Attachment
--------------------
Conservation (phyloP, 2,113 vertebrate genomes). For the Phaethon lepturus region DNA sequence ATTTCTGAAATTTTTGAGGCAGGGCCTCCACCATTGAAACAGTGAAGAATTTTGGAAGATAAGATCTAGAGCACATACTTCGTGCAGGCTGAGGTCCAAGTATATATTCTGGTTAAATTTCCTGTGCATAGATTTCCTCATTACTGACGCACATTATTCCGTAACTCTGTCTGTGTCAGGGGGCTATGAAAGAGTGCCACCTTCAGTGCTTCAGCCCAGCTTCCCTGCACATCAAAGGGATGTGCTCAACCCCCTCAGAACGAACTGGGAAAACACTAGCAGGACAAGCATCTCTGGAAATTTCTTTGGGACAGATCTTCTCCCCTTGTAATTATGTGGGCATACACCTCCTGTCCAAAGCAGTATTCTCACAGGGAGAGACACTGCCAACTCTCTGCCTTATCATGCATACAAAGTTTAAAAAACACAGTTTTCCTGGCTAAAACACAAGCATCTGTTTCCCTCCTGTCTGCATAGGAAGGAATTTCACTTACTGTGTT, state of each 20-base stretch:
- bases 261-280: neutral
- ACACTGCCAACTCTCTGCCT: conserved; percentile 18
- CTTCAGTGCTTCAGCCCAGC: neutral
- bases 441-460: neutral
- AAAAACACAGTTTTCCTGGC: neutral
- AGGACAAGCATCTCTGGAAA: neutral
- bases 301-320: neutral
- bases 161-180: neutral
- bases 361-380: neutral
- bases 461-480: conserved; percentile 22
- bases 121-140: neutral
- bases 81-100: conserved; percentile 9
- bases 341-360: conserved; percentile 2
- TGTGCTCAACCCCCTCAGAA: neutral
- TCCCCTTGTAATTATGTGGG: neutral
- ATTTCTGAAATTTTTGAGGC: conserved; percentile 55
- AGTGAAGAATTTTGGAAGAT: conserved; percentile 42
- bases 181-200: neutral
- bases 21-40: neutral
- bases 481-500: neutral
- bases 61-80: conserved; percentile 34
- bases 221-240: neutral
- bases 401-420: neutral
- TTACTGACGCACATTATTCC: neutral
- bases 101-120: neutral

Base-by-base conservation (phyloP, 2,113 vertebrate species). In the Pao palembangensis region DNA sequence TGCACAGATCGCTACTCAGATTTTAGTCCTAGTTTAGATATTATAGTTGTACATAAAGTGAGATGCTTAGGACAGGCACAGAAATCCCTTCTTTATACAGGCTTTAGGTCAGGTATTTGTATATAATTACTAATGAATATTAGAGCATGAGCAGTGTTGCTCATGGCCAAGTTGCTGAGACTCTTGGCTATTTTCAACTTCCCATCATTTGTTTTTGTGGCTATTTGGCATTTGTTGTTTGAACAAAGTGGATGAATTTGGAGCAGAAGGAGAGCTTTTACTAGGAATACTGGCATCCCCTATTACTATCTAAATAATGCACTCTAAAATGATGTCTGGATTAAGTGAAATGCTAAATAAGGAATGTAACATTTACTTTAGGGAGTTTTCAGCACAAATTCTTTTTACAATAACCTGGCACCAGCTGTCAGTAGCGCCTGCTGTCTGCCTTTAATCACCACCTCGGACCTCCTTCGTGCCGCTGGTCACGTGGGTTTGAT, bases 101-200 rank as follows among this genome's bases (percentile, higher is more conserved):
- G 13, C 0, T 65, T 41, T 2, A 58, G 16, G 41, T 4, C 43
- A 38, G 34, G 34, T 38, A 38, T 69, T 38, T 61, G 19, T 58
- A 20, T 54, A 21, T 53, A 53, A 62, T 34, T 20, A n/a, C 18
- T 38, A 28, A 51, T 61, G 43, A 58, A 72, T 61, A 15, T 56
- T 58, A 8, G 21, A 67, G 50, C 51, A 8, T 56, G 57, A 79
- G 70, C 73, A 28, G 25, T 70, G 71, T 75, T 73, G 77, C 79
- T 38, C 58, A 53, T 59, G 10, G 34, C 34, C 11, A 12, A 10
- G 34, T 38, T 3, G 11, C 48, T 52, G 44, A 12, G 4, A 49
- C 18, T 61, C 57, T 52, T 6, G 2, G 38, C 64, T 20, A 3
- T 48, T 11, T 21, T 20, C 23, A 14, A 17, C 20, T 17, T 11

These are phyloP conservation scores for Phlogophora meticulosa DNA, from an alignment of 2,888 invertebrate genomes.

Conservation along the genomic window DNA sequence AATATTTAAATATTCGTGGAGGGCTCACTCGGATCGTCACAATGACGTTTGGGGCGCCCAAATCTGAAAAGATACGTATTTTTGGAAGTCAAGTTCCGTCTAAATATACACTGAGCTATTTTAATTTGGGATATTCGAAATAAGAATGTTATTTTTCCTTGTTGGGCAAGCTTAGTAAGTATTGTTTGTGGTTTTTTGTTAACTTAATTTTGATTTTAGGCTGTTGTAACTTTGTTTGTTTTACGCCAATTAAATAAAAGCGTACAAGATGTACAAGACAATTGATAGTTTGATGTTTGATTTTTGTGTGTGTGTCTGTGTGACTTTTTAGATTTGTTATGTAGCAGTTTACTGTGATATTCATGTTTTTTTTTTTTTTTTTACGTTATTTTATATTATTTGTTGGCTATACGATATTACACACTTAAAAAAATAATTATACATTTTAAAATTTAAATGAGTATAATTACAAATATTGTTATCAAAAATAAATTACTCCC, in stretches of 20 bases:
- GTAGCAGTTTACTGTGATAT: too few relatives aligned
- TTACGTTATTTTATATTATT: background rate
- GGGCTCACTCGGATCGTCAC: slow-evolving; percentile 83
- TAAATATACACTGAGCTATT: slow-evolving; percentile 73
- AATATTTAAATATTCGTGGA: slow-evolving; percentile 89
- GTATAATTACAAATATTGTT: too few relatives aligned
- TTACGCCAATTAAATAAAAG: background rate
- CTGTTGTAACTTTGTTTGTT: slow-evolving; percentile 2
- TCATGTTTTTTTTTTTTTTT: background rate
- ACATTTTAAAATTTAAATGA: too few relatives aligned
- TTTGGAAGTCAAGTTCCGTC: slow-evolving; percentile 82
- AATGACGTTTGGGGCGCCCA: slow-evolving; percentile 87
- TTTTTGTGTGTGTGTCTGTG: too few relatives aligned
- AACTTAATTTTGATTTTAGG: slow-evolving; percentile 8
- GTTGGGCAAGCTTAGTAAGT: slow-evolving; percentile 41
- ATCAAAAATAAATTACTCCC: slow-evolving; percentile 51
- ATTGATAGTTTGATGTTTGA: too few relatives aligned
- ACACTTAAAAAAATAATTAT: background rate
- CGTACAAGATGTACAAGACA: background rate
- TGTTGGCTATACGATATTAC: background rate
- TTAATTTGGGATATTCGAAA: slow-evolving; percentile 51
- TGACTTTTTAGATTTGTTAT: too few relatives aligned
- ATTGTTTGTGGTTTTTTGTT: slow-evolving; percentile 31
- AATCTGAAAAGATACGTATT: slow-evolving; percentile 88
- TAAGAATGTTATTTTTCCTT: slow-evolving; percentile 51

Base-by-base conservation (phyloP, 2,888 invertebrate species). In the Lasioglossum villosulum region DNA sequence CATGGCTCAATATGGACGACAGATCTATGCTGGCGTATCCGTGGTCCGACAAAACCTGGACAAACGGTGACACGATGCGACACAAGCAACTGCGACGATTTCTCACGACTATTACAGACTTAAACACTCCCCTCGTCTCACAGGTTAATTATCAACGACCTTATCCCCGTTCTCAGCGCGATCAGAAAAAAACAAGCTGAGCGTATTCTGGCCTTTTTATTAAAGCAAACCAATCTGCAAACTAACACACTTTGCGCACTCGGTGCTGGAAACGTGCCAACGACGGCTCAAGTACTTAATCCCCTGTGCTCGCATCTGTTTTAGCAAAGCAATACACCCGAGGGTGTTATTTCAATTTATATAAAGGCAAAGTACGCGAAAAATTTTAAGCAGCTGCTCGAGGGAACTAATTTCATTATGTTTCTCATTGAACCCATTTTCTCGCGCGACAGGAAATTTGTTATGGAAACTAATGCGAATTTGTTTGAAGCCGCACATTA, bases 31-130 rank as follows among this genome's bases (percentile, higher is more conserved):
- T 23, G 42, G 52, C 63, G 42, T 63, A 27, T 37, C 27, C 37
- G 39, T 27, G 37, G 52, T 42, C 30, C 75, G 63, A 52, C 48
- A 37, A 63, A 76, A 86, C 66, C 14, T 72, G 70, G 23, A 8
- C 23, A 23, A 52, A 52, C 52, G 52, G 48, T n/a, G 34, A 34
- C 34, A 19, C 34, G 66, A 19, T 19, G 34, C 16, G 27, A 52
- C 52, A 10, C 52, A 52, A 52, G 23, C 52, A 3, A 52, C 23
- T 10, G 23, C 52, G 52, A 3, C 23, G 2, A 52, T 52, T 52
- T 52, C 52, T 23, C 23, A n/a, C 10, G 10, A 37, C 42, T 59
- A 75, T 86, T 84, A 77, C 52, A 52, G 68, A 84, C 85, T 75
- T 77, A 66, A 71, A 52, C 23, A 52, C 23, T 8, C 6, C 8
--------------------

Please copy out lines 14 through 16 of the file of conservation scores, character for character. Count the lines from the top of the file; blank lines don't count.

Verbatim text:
- bases 341-360: conserved; percentile 2
- TGTGCTCAACCCCCTCAGAA: neutral
- TCCCCTTGTAATTATGTGGG: neutral